He was still there when I checked ten minutes later. "I'm really sorry, but I can't find the checkbook. Do you take credit cards?" He assured me he did, and even sounded a little excited. "Great. I've got to find my wallet, and bring out the kids' cake, and then I'll be right with you." When we brought out the cake everyone sang "Happy Birthday" to the girls and the caller.
All the kids were in on the joke. Mine even put on a little verbal show for the caller, talking about how their dad made too many donations and gave away too much money. Again, I was so proud. It made it even more fun with I picked up the phone for the final blow, relishing the fact I had wasted nearly a half hour of this sucker's time.
"OK, I'm ready," I said. "I've got my credit card right here. You do take Visa, right?" He did. The party was now silent, as a room full of adolescent girls waited for the punch line. "OK, great. I've got just one question to ask. Answer this correctly and I'll make a huge donation. Ready?" He was. "OK, now, listen carefully. Does this sound…like I'm hanging up?" Click. The laughter in my room was loud, but I imagine the scream in his was louder.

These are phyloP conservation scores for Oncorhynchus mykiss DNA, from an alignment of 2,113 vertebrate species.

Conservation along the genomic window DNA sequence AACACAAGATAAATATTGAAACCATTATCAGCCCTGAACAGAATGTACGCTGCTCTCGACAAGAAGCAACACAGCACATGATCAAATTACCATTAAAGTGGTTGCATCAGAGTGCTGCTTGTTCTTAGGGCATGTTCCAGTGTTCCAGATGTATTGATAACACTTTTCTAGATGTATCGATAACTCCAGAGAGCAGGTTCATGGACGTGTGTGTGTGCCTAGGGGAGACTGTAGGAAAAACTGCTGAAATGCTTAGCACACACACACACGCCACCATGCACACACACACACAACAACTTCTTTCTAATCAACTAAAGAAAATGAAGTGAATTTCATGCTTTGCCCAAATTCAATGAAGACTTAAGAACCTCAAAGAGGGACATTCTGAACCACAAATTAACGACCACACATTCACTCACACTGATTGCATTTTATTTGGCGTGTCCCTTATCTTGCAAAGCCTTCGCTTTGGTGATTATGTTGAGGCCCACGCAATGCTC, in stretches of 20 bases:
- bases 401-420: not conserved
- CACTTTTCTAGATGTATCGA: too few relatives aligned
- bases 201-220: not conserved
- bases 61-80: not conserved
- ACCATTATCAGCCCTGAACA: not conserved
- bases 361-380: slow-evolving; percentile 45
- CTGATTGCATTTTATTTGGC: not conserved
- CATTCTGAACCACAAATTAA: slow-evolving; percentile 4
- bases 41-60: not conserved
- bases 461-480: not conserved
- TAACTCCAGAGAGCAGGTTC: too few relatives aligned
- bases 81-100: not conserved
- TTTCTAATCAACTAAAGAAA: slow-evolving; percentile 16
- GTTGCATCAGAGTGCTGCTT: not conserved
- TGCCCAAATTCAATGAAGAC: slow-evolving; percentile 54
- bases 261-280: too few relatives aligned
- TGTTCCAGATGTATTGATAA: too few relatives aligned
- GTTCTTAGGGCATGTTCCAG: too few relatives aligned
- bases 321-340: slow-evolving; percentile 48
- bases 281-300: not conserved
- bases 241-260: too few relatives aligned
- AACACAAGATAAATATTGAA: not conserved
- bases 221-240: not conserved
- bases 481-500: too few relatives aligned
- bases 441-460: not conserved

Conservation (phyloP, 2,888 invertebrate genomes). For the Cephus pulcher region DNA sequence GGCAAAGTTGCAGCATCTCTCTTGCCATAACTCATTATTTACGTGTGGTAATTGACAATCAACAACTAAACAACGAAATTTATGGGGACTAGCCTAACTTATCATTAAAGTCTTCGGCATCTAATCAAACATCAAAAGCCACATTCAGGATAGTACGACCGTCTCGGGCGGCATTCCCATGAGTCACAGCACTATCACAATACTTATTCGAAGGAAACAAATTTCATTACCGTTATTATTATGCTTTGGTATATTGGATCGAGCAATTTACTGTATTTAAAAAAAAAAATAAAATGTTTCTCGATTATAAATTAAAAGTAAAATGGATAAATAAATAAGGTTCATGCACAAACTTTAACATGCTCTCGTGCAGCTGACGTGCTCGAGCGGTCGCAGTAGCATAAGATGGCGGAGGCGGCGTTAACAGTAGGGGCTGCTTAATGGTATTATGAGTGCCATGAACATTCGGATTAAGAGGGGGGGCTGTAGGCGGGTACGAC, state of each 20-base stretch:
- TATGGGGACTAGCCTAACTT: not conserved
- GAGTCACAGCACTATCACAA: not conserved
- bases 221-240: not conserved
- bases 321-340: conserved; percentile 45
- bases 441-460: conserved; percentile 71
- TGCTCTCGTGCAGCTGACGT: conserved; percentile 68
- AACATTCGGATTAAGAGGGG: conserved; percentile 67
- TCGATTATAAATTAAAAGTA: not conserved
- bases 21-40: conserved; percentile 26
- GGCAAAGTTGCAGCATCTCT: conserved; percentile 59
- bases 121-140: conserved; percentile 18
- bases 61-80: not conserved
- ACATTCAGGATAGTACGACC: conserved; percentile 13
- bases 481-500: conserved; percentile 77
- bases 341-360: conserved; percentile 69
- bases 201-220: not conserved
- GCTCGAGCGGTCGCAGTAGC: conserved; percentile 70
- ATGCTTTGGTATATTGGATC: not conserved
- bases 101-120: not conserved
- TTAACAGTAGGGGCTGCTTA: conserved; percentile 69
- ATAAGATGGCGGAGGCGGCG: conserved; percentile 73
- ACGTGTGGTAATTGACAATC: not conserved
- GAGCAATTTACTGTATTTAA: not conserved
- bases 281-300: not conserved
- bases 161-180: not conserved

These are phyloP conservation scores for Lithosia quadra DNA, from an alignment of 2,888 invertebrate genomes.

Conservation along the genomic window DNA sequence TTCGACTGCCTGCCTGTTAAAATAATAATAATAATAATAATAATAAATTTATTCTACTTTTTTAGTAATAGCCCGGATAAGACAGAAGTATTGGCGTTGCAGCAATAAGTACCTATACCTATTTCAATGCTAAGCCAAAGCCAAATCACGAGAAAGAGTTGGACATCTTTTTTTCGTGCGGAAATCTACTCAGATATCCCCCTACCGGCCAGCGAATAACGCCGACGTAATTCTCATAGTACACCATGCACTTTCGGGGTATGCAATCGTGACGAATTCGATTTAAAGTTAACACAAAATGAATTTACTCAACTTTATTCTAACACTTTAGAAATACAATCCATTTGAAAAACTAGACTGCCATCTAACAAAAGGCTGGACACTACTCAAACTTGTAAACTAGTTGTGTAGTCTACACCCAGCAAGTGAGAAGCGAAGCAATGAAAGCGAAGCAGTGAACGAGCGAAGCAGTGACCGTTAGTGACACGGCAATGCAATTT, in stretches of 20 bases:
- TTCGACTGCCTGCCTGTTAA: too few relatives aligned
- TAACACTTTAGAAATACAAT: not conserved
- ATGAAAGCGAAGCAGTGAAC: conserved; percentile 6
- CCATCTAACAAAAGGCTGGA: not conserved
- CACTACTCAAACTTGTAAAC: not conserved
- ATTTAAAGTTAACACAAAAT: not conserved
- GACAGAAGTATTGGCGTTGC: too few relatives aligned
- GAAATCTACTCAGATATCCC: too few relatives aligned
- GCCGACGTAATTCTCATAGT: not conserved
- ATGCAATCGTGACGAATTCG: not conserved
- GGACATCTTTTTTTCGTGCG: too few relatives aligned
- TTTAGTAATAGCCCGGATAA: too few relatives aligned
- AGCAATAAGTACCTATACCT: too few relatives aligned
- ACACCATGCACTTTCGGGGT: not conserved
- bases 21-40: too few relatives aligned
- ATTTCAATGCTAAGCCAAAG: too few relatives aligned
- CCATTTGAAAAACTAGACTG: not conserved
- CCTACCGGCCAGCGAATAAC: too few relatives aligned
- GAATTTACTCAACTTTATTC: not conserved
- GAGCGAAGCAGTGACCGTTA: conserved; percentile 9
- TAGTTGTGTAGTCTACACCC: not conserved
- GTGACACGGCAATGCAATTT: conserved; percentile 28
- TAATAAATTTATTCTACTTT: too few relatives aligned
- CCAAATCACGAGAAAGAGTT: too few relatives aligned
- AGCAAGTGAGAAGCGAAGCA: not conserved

"Does this sound like I'm hanging up," is my favorite line for ending long conversations with telemarkerters. Magazine salesmen are especially fun. I'll request obscure and non-existent magazines until they begin to suspect they're being put on. Then I'll agree to subscribe to one real title and start all over again.
"Do you have 'Model Railroader?'"
"How about 'The Antique Shoe?'"
"No sir, but we do have. . ."
"Wait, how about 'The Incontinence Companion?'"
"The 'Incontinence Companion?'"
"Yes, it has very short articles." By now they're getting suspicious. "How about 'Sports Illustrated'"?
"Yes! We have 'Sports Illustrated'"
"Great, I'll take it. Now, do you have 'Amateur Gynecologist?'"